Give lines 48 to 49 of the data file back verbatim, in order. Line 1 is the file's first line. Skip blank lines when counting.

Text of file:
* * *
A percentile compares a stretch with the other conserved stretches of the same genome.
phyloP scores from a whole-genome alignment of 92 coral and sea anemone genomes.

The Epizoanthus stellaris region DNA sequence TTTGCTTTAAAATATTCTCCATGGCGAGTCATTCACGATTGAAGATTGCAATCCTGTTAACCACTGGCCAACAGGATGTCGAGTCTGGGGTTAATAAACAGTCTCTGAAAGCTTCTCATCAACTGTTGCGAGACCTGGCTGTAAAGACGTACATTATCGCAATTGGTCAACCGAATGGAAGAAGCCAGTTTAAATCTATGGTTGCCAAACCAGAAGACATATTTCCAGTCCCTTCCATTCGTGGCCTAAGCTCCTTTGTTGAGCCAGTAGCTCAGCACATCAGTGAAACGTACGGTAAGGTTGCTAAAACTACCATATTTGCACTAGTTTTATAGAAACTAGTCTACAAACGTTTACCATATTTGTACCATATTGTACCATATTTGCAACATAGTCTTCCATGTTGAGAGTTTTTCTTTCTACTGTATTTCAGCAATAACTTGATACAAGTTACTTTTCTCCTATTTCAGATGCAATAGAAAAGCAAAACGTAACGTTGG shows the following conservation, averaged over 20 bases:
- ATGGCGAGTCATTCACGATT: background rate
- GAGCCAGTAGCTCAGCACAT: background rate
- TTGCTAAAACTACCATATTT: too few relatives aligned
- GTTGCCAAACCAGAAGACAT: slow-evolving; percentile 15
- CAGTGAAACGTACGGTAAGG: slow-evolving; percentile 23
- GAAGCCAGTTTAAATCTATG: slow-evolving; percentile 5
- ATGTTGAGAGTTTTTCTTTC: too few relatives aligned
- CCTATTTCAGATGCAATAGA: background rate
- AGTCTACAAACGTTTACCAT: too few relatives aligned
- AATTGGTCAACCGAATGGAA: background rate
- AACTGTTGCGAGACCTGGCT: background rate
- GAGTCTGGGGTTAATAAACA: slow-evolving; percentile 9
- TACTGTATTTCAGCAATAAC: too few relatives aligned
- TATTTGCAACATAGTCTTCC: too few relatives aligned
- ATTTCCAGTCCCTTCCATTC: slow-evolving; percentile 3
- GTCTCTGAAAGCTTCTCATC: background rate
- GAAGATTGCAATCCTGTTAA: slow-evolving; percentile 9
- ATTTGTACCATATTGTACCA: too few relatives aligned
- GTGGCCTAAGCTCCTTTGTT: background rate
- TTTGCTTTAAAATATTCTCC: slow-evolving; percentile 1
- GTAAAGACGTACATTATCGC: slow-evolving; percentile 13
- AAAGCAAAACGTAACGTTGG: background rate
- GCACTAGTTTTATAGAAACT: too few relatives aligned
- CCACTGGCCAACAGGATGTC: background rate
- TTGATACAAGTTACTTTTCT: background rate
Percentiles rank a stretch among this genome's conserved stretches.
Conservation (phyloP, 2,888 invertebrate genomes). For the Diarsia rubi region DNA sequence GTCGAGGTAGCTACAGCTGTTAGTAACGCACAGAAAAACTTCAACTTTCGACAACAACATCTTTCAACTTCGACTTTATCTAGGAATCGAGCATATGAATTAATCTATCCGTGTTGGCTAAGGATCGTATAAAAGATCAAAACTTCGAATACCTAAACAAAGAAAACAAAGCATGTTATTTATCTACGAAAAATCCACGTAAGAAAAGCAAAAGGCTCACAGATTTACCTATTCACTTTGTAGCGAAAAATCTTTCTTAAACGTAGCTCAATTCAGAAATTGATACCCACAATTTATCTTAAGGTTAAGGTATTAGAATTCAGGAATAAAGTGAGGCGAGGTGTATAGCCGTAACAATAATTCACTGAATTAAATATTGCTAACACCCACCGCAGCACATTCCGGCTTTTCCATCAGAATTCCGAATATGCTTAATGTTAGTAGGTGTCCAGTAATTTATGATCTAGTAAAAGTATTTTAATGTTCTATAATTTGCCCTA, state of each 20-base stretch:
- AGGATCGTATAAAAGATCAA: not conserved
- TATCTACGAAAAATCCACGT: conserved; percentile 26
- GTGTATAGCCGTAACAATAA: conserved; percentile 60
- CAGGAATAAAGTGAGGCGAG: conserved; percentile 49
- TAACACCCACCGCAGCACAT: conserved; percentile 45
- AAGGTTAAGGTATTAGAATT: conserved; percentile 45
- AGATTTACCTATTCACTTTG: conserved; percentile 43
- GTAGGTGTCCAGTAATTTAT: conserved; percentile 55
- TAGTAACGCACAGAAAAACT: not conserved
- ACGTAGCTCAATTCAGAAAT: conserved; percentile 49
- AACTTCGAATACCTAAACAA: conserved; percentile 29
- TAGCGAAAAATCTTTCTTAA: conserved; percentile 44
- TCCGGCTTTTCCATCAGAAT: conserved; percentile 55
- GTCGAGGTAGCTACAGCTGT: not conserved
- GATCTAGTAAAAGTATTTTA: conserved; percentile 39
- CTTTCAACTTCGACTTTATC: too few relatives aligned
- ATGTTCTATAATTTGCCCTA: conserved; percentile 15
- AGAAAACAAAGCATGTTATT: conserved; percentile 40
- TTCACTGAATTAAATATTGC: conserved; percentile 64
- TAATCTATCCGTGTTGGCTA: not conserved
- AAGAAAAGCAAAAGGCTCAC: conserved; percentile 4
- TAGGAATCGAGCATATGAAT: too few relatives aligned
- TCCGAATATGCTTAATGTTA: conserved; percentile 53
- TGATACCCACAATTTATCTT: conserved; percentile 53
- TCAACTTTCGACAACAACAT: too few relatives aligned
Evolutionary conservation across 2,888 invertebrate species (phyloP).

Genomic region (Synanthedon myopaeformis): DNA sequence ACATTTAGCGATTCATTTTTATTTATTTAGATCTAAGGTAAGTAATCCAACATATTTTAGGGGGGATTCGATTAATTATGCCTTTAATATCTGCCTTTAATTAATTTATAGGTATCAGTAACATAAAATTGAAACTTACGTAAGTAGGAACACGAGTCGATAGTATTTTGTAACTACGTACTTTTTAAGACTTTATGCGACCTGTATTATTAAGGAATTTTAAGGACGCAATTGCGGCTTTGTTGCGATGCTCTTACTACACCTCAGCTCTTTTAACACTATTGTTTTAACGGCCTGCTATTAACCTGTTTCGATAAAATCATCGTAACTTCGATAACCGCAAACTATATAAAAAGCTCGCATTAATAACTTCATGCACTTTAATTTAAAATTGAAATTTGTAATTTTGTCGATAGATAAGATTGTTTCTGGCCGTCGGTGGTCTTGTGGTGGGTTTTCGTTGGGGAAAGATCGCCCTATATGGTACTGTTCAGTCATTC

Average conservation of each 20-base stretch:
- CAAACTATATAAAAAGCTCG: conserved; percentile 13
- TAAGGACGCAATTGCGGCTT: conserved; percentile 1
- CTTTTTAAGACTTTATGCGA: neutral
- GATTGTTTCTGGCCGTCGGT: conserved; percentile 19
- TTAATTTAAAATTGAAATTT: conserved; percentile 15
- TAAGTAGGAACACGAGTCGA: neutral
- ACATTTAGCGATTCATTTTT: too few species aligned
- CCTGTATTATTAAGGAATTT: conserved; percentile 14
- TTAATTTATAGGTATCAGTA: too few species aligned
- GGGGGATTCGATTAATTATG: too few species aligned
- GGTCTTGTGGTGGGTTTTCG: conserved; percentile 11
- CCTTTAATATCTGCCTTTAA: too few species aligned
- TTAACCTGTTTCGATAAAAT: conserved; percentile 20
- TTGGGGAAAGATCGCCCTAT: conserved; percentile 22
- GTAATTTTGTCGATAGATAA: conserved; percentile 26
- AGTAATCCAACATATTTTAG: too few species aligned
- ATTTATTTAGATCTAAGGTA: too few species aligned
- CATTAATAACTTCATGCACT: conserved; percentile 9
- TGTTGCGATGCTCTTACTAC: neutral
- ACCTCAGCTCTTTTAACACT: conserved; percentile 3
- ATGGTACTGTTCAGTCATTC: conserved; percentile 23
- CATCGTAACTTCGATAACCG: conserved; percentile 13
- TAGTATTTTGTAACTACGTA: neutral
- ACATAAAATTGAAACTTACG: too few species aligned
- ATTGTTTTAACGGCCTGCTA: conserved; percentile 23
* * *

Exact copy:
- AGAAAACAAAGCATGTTATT: conserved; percentile 40
- TTCACTGAATTAAATATTGC: conserved; percentile 64